Dr. Galen Wright
Department of Pharmacology & Therapeutics
Neuroscience Research Program
Kleysen Institute for Advanced Medicine
Health Sciences Centre and University of Manitoba
710 William Avenue, SR440
Winnipeg, MB R3E 0Z3
***Currently accepting applications from interested graduate students and postdoctoral fellows. Expertise in either genomics, bioinformatics or gene editing (CRISPR-Cas9) would be an asset. Please send a short cover letter explaining why you are interested in joining the lab, along with a recent CV***
Dr. Wright is broadly interested in elucidating genetic factors that contribute towards fundamental human biology, disease and drug response through the application of bioinformatic analyses to large-scale genomic data. The results of these computational analyses are then used to inform downstream functional validation experiments. Insights obtained from this research lead to a better understanding of human biology, the identification of novel therapeutic targets, as well as improved risk prediction models. Two areas of key focus include:
1) Precision medicine approaches in neurological disorders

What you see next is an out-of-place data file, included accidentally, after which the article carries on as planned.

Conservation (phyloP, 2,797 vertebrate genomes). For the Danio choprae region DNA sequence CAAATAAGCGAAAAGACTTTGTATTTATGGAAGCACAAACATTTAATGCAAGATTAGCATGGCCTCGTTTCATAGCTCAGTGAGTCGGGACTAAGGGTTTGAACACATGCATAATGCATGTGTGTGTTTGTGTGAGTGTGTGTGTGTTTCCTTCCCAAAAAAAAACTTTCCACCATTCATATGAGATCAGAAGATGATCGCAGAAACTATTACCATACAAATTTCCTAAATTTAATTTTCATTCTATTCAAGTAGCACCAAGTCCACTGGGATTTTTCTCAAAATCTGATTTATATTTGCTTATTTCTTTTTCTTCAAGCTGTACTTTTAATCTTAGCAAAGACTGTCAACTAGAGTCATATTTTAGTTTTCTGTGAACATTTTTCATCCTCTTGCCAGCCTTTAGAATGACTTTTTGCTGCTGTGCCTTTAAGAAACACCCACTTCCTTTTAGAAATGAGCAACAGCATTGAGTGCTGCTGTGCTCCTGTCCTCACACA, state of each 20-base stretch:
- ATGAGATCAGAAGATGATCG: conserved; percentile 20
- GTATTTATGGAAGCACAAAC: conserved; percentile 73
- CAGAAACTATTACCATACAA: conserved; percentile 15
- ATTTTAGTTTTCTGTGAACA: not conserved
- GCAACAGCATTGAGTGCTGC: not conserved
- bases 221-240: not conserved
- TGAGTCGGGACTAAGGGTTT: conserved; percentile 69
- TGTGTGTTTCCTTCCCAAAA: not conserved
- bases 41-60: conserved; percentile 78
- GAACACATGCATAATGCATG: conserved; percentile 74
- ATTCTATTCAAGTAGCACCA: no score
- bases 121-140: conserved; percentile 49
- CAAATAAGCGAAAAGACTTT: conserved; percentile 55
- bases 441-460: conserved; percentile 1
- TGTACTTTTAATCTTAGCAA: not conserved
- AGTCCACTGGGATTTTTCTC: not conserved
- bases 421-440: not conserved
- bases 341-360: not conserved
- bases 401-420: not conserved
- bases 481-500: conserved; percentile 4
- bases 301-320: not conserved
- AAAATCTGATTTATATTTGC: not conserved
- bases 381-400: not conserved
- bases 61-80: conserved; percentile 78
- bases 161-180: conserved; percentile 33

Neurological disorders present a substantial healthcare concern, contributing to an estimated 7% of the total global burden of disease. Furthermore, with an aging population, these statistics will continue to grow over time. This burden is exacerbated by the limited treatment options that are currently available to modify disease.
Efforts to identify novel therapeutics for neurological conditions have been met with high failure rates in drug development pipelines, mainly due to a lack of efficacy. However, recent studies have shown that the incorporation of human genetic evidence in drug target selection can improve the success rates of drug trials. Fine-mapping of genome-wide association study signals from large scale studies of neurodegenerative disorders with multi-omic information therefore provides a compelling approach to inform drug target identification. The results of these analyses are then used to prioritize molecular functional work, which includes gene editing in cell lines and single cell sequencing in disease-relevant tissues in animal models. Neurodegenerative disorders that are studied in this manner include amyotrophic lateral sclerosis, Huntington disease and spinocerebellar ataxias.